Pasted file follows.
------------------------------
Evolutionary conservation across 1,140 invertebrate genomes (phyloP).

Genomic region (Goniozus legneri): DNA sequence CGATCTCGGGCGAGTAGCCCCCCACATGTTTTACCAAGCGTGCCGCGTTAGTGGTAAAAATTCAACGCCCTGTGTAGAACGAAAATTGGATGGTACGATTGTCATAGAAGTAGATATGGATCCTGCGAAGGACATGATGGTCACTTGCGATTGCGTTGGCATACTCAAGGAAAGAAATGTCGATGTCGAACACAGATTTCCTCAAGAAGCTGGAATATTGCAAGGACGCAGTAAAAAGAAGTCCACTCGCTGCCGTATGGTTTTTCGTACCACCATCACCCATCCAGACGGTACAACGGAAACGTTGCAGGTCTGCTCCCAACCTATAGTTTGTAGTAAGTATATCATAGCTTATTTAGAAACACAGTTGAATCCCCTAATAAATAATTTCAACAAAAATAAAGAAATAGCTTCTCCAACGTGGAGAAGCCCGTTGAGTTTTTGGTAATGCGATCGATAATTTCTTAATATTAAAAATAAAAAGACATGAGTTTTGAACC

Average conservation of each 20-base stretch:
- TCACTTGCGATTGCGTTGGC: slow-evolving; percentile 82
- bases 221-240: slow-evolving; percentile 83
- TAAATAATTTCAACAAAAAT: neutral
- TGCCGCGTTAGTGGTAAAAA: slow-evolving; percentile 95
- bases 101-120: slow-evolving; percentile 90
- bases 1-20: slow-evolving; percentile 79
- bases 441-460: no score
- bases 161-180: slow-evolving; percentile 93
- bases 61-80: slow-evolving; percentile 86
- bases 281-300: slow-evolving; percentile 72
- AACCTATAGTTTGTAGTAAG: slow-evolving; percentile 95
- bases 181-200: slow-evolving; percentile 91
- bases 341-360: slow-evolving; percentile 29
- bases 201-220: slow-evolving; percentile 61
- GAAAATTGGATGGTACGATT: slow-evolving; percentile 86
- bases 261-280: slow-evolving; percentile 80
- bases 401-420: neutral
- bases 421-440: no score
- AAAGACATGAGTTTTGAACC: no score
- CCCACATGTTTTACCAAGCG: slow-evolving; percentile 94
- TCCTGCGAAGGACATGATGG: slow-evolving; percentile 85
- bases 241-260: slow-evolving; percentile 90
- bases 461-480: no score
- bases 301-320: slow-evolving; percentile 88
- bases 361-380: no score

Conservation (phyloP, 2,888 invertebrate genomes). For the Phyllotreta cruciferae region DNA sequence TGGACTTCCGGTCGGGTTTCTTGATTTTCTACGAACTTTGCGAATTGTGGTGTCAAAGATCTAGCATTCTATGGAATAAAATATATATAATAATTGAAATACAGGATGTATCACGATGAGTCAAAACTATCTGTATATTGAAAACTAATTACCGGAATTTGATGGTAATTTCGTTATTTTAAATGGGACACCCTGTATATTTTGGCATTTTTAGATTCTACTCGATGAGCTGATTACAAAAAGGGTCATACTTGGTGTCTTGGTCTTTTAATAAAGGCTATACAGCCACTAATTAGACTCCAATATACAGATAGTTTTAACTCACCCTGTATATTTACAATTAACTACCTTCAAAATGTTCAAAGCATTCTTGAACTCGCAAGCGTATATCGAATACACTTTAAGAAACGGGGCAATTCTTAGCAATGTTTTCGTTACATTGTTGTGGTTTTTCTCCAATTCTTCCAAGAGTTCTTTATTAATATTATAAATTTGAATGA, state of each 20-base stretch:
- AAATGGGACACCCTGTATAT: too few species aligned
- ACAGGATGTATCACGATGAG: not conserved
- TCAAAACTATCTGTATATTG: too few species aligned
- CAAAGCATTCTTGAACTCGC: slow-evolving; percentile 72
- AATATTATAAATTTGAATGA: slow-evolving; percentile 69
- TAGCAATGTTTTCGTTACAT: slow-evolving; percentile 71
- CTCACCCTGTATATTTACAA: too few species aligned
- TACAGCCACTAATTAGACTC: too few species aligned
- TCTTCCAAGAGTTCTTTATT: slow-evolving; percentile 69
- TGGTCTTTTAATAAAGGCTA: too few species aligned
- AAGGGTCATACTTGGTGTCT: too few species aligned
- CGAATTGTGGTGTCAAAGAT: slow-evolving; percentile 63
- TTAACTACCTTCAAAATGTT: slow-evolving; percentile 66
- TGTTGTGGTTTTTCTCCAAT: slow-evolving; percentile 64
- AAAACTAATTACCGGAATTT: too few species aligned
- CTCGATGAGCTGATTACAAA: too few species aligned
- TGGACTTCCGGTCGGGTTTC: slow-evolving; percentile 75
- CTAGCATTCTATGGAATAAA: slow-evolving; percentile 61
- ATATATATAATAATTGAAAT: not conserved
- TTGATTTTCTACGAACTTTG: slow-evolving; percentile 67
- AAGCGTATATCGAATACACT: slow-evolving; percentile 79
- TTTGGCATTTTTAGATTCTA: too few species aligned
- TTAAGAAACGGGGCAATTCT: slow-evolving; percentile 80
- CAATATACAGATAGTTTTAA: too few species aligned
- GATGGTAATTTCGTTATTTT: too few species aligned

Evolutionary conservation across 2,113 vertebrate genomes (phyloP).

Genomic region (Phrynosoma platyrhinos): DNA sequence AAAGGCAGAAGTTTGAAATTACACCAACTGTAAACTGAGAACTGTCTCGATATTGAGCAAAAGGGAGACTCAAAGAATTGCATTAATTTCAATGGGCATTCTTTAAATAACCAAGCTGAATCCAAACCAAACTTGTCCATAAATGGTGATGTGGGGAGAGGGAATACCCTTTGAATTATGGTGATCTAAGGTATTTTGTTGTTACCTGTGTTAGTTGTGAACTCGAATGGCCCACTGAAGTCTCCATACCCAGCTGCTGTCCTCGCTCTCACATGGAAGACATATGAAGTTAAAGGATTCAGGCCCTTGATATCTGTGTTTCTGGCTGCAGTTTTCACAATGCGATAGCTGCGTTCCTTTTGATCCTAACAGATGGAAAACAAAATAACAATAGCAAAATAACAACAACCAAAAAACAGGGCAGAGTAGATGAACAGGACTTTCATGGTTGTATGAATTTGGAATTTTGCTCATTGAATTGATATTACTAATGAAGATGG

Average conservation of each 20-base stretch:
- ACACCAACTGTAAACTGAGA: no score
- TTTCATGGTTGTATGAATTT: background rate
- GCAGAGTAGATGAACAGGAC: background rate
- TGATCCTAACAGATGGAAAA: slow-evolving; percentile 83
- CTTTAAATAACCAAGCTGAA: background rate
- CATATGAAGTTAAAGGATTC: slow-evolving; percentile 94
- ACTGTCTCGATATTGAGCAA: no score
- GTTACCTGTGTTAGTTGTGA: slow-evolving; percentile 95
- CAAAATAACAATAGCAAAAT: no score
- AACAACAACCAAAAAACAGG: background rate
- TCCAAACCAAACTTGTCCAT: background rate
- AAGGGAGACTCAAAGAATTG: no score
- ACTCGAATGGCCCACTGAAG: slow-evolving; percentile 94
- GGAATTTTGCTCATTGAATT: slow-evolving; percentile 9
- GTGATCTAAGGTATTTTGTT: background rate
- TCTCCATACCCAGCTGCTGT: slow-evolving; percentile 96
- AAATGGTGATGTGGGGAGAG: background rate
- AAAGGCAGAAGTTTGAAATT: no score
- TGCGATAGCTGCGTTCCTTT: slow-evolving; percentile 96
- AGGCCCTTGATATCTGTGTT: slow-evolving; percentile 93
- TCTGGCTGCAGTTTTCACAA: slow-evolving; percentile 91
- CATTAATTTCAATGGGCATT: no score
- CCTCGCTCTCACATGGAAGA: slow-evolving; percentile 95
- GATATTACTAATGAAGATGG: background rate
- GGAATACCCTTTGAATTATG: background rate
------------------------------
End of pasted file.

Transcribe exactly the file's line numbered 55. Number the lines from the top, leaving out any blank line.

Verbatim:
Evolutionary conservation across 2,113 vertebrate genomes (phyloP).